6. 3 ‘Et si desto menguas’: Imperial Decline in the Estoria de España
    (pp. 76-112)

    The connection between father and son is at the foundations of theEstoria de España(1252-84). One of the final chapters of the chronicle describes the words of King Ferdinand, on his deathbed in 1252, to his eldest son Alfonso X, outlining the responsibilities and objectives awaiting the new King of Castile and Leon:

    fijo, rico fincas de tierra et de muchos buenos vasallos, mas que rey que en la cristiandat sea; punna en fazer bien et ser bueno, ca bien as con que [. . .] Ssennor te dexo de toda la tierra de la mar aca, que los...

  7. 4 ¿Traición tan provada? Treachery Refashioned in Juan de la Cueva
    (pp. 113-152)

    As we move from the medieval world to the Golden Age, the chronicler Florián de Ocampo provides a bridge in literary and historiographical terms. HisCrónica general de Españaof 1541, which revived the heroic genealogy of Spain and its foundational epic tales when Spain was at the height of success in its overseas conquests, was the principal literary source for the historical theatre of the playwright Juan de la Cueva (1543-1612).¹ Both Ocampo and Cueva interpret history in a way that will showcase its meaning for the wider group but whereas Ocampo concentrates upon the glorious nature of the...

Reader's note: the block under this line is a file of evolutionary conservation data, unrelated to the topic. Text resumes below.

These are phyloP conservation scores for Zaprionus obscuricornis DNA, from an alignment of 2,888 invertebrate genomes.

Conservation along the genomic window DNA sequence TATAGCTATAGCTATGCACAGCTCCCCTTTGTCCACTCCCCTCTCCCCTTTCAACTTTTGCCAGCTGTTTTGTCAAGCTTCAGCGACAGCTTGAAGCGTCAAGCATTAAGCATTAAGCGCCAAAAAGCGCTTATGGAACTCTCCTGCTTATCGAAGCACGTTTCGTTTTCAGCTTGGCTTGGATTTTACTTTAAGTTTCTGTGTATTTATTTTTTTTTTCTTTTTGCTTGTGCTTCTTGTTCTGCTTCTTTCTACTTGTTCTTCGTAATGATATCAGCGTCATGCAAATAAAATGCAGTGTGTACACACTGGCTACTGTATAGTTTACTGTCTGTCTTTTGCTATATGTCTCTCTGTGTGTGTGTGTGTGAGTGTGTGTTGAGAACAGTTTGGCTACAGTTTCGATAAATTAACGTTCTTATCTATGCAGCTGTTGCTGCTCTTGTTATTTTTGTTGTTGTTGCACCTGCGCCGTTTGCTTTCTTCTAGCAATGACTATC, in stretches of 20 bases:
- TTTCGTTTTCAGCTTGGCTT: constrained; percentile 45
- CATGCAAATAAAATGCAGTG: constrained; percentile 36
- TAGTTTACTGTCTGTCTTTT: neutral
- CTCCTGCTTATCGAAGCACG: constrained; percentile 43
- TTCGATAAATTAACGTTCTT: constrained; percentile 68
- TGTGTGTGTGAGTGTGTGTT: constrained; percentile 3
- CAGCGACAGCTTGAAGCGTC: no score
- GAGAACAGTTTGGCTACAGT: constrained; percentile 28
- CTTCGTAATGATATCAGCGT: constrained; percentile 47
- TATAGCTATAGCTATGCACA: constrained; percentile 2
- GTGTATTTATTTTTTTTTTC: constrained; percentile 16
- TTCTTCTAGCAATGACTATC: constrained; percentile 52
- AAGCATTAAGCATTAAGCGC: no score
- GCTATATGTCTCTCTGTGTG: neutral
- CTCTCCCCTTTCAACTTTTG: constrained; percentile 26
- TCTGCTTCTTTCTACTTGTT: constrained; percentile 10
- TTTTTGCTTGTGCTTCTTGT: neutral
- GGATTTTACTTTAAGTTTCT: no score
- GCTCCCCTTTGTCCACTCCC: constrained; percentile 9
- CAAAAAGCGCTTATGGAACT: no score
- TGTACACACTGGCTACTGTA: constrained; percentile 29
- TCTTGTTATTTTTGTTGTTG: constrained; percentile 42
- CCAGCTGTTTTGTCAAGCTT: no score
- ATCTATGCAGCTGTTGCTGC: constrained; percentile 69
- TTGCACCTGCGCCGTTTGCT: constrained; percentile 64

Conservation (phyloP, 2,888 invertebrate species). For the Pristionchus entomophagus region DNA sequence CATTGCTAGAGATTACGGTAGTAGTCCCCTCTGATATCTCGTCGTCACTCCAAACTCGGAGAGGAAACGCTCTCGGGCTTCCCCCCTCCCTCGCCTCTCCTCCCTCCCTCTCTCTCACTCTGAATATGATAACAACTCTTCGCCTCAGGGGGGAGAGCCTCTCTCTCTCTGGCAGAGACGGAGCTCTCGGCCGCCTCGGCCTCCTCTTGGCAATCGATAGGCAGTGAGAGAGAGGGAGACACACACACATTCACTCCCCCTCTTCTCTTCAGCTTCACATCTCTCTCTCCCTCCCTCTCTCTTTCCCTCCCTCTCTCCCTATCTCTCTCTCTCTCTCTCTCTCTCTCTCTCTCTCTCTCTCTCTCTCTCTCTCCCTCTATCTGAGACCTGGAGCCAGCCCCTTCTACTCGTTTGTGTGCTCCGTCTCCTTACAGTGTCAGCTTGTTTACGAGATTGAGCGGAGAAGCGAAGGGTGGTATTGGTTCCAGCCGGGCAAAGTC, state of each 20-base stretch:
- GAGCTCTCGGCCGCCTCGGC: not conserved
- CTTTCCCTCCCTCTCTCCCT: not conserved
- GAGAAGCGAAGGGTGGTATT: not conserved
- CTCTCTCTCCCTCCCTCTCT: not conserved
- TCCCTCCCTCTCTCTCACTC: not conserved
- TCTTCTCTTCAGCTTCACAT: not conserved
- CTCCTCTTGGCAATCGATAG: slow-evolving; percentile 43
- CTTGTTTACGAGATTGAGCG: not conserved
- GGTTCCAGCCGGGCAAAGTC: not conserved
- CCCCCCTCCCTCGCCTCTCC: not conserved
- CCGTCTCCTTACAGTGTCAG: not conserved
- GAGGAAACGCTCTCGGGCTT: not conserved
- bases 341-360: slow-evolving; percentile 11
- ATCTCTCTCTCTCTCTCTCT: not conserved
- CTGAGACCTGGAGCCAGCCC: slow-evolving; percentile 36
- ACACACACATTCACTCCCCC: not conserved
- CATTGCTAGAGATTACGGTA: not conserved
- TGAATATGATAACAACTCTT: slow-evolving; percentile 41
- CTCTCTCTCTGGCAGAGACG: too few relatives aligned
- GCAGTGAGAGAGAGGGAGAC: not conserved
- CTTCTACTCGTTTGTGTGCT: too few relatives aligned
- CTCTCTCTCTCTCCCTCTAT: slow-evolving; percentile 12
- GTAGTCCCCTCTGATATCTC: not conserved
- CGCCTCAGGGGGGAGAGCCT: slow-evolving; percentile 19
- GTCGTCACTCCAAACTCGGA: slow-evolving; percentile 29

8. 5 The Historical Vision of Lope de Vega: Castile and Castidad
    (pp. 153-195)

    The final stage of this diachronic analysis explores Lope de Vega’s development of foundational legends in four plays dating from the late sixteenth century to the early seventeenth:El casamiento en la muerte(1595-97),Las mocedades de Bernardo del Carpio(1599-1608),El conde Fernán González(1606-12), andLas almenas de Toro(1610-19).¹ Like Juan de la Cueva, Lope uses Florián de Ocampo’sCrónica generalfor source material, but retains more verbal and thematic links with the chronicle than Cueva, illustrating his sensitivity toward its literary qualities and poetic traits, and his awareness of their power in inspiring and exciting the...

  9. 6 Conclusion
    (pp. 196-202)

    This diachronic study has focused on the way in which treachery—understood as foundational violation, juridical category, and complex literary motif—invites us to consider tensions inherent in the processes of collective identity formation at two compelling points in Iberian history, and to think about these tensions as integral to the production of that identity. The sheer malleability of the concept of treachery has been a constant theme of this enquiry, throughout both medieval and early modern contexts, building up a picture of the complex relationship between central authority and marginal identities, and challenging myths of political hegemony.

    The medieval...

    (pp. 203-228)
  11. INDEX
    (pp. 229-237)
  12. Back Matter
    (pp. 238-238)